3 We remind that the wavelength can be calculated from frequency f of the sound wave (equal the vibration frequency of the emitter) and the speed of sound c of the medium. Figure 2: Schematic of the pressure distribution P, Gor'kov's potential U and of the acoustic force in the y direction F a,y inside the acoustic levitation chamber. The red stripe shows the low pressure area where the acoustic force counteracts gravity, whereas the green shows the high pressure area where acoustic and gravitational force have the same direction. If the magnitude of the acoustic force is equal to the one of the gravitational force, the sample is levitated. The magnitude of the acoustic force acting on the sample is proportional to the square of the p rms pressure, which in turn is proportional to the amplitude of the emitter vibration velocity V 0. F p 2 V 2 (4) a rms 0 For example, doubling the amplitude of the velocity of the emitter will have a four-fold increase in the acoustic force. The force magnitude is moreover depended on the distance H between the reflector and the emitter. Kontakt: Page 3 of 6

4 2.2 Piezoelectric transducer The source of the acoustic waves is the transducer. The transducer consists of three main parts: a) the piezoelectric elements b) the front mass (emitting the wave) and c) the back mass. The piezoelectric elements are sandwiched between the two masses using a high strength bolt. This design is called Langevin type transducer and ensures a high power acoustic output. If we apply a constant electric potential to the piezoelectric elements, they expand pushing on the front and back masses. If the potential has a sinusoidal alternating form, the whole device is vibrating with the same frequency as the excitation frequency (in that case the frequency of the sinusoidal voltage). emitting surface piezoelectric disks front mass Figure 3: Piezoelectric transducer. back mass Mechanically, the transducer behaves a second order resonator (spring-mass-damper system): s 2ζω s ω 2 s cv (5) 0 0 where s is the displacement on the tip of the transducer, V is the applied voltage, ζ is the damping coefficient, ω 0 is the resonant frequency of the transducer and c is a electromechanical coefficient relating the applied voltage with the force and depends on the properties of the piezoelectric material. Electrically, the model is more complicated resulting in a typical impedance curve as shown in Figure 4. The impedance relates the current flowing through the transducer for a given voltage drop between its electrodes. The current has its peak value for a given voltage amplitude at its resonance frequency and its minimum at its anti-resonance frequency. Kontakt: Page 4 of 6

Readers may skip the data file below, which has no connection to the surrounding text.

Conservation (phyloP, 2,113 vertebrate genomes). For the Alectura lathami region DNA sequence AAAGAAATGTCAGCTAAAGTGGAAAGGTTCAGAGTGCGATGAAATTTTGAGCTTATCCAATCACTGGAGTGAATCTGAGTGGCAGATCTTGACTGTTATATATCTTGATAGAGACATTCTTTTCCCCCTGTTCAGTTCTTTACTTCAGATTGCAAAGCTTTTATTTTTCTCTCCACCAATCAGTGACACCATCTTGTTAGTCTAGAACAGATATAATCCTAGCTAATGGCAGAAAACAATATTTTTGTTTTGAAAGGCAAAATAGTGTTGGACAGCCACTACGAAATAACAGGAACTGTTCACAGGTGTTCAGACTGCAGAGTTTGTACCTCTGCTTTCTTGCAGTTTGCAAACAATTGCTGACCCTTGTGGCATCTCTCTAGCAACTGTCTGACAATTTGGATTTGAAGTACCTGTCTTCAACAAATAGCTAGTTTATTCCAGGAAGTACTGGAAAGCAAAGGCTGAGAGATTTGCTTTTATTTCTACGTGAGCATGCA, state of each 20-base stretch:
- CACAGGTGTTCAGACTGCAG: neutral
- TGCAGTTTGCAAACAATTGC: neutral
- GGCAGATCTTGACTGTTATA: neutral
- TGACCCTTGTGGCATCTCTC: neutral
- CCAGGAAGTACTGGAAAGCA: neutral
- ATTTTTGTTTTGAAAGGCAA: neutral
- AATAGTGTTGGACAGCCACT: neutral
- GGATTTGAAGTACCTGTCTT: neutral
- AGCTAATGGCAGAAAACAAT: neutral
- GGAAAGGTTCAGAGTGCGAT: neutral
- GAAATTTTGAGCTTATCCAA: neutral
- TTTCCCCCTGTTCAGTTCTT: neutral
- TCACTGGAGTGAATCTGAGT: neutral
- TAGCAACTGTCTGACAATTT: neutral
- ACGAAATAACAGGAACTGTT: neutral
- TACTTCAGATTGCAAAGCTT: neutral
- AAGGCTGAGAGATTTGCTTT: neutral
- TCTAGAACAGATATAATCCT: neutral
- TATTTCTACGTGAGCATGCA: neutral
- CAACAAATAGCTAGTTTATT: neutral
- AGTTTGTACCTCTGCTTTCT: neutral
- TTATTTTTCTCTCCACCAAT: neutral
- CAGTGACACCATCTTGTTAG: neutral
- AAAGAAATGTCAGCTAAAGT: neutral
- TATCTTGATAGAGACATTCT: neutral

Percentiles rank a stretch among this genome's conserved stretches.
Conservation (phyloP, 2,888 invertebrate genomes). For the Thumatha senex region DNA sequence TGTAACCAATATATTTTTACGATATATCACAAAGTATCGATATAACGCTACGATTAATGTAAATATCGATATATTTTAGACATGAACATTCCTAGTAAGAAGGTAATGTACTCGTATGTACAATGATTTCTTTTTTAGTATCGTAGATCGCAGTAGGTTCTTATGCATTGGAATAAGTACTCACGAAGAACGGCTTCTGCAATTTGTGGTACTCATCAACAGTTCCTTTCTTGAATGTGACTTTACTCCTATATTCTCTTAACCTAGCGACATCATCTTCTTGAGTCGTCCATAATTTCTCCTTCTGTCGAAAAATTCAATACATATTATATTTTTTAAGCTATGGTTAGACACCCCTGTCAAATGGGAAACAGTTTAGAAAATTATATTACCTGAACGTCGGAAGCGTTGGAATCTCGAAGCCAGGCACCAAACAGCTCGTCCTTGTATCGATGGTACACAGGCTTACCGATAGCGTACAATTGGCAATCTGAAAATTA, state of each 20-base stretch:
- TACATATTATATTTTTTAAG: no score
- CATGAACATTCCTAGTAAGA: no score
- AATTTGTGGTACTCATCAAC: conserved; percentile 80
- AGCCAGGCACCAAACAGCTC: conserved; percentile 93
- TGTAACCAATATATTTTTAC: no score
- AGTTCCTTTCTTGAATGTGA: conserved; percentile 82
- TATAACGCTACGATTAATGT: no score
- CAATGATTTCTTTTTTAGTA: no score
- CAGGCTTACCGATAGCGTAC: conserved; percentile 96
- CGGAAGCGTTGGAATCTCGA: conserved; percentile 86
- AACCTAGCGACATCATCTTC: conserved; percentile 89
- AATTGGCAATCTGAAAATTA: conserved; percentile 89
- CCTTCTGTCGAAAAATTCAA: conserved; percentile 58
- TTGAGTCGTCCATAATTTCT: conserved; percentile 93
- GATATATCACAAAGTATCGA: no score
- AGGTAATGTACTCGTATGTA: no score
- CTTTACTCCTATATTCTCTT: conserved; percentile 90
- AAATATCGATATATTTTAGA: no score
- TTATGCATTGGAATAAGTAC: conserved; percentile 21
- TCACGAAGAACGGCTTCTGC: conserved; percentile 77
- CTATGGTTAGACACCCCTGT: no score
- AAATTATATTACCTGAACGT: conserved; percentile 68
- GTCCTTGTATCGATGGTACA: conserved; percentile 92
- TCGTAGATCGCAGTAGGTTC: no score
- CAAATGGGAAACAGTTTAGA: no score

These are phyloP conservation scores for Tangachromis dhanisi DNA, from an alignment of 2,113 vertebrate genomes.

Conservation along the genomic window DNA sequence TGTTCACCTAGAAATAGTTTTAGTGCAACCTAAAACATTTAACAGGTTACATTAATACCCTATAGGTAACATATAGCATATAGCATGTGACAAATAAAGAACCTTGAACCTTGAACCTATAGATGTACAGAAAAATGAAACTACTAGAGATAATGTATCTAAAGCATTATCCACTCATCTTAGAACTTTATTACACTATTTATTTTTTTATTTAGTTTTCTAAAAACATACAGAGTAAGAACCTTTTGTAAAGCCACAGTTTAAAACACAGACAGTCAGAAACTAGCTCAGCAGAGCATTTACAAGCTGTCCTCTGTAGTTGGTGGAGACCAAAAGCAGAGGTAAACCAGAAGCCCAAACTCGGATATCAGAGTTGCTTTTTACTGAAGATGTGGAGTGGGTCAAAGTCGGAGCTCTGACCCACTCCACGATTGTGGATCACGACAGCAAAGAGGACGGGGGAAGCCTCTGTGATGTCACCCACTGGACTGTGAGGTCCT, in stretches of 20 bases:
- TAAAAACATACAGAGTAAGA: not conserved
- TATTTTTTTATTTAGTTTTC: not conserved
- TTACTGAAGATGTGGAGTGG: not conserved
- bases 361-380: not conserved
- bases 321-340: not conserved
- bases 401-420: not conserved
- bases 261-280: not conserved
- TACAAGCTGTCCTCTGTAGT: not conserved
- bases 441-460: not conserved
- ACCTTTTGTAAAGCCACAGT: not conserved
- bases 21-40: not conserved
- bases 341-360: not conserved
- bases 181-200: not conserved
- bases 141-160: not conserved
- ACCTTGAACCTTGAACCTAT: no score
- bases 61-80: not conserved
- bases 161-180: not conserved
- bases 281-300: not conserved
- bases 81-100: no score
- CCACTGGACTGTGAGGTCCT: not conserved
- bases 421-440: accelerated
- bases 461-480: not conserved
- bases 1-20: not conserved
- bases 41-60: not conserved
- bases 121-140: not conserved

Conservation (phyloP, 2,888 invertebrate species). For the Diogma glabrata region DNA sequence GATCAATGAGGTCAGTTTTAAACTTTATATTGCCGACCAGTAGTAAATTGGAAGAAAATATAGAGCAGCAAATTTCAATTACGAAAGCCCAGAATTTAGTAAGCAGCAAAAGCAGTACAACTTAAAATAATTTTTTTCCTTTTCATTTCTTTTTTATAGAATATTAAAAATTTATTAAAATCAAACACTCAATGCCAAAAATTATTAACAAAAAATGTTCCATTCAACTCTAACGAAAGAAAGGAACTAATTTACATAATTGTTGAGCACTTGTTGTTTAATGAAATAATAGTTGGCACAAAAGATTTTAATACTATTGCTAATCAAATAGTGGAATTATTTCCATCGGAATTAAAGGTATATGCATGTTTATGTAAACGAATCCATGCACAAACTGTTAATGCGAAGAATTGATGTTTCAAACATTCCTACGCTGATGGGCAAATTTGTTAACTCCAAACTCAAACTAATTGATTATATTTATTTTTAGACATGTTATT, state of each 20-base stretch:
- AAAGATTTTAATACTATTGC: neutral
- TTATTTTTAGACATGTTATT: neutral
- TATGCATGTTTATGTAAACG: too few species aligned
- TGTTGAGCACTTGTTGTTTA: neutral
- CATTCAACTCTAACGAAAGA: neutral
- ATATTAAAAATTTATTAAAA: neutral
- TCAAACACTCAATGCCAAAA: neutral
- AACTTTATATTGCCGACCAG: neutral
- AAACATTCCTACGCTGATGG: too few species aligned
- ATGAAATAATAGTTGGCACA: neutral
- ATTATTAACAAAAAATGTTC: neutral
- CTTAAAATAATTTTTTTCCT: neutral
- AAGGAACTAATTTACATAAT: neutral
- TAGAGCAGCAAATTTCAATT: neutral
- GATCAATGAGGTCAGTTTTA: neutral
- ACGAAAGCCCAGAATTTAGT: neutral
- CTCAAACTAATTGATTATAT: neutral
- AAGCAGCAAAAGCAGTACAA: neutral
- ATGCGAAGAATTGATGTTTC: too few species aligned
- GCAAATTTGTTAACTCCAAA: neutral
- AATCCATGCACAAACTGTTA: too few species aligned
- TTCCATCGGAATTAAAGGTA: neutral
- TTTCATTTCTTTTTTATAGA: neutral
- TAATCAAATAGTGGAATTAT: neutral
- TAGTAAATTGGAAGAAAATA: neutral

5 Figure 4: Bode plot of the impedance of a piezoelectric transducer. Note that the resonance frequencies of the mechanical and the electrical systems are the same. One can also infer that the maximum acoustic power occurs in the maximum tip displacement, which takes also place in the resonance frequency. One should not confuse the resonance of the transducer with the resonance of the acoustic chamber (although they are related). Kontakt: Page 5 of 6

6 2.3 Acoustic force measurement Given that we operate our transducer in a constant frequency, preferably near the resonance frequency, the amplitude of the velocity vibration V 0 of the transducer is proportional of the amplitude of current I B flowing through the transducer. The current amplitude can be changed by altering the voltage amplitude V B on the electrodes of the transducer. So, one is able to change the force acting on the samples on the chamber by altering the voltage amplitude. F V 2 I 2 V 2 (6) 0 B B If while a sample is suspended inside the acoustic chamber, we slowly lower the voltage to the transducer, there is threshold where the acoustic field will not be just able to counteract gravity and support the particle. At this point the particle will start falling and the acoustic field force will be almost equal to the force of the gravity. For a particle with given geometry and properties (that is the radius R s, and the density ρ) we are able to calculate the force. 3. Tasks 1. Calculate the distance H between the transducer and the reflector so as to create one node using a acoustic pressure wave of frequency of 25kHz. What should be the distance H to create 2 and 3 nodes? 2. Determine the resonant frequency of the Langevin piezoelectric transducer. a. Connect the transducer to the amplifier. b. Connect the wave generator to the amplifier. c. Connect the voltage and current probes from the transducer to the oscilloscope. d. Connect the laser vibrometer with the oscilloscope and adjust the laser emitter so as to get a good signal. e. Scan the frequencies from 24 khz 26 khz to find the resonance frequency. 3. Measure the acoustic force a. Select a resonant frequency for the transducer (tip: use a frequency a little bit higher than the resonance frequency). b. Calculate the resonant height for 1-node c. Measure the force at the resonant height d. Measure the force for 10 heights ± 10% of the resonant frequency e. Normalize to same velocity vibration amplitude and compare results f. Where do you have maximum force? Why? g. Try to levitate a droplet of water and Ethanol on the maximum force h. How big are the acoustical forces for the two different fluids? Kontakt: Page 6 of 6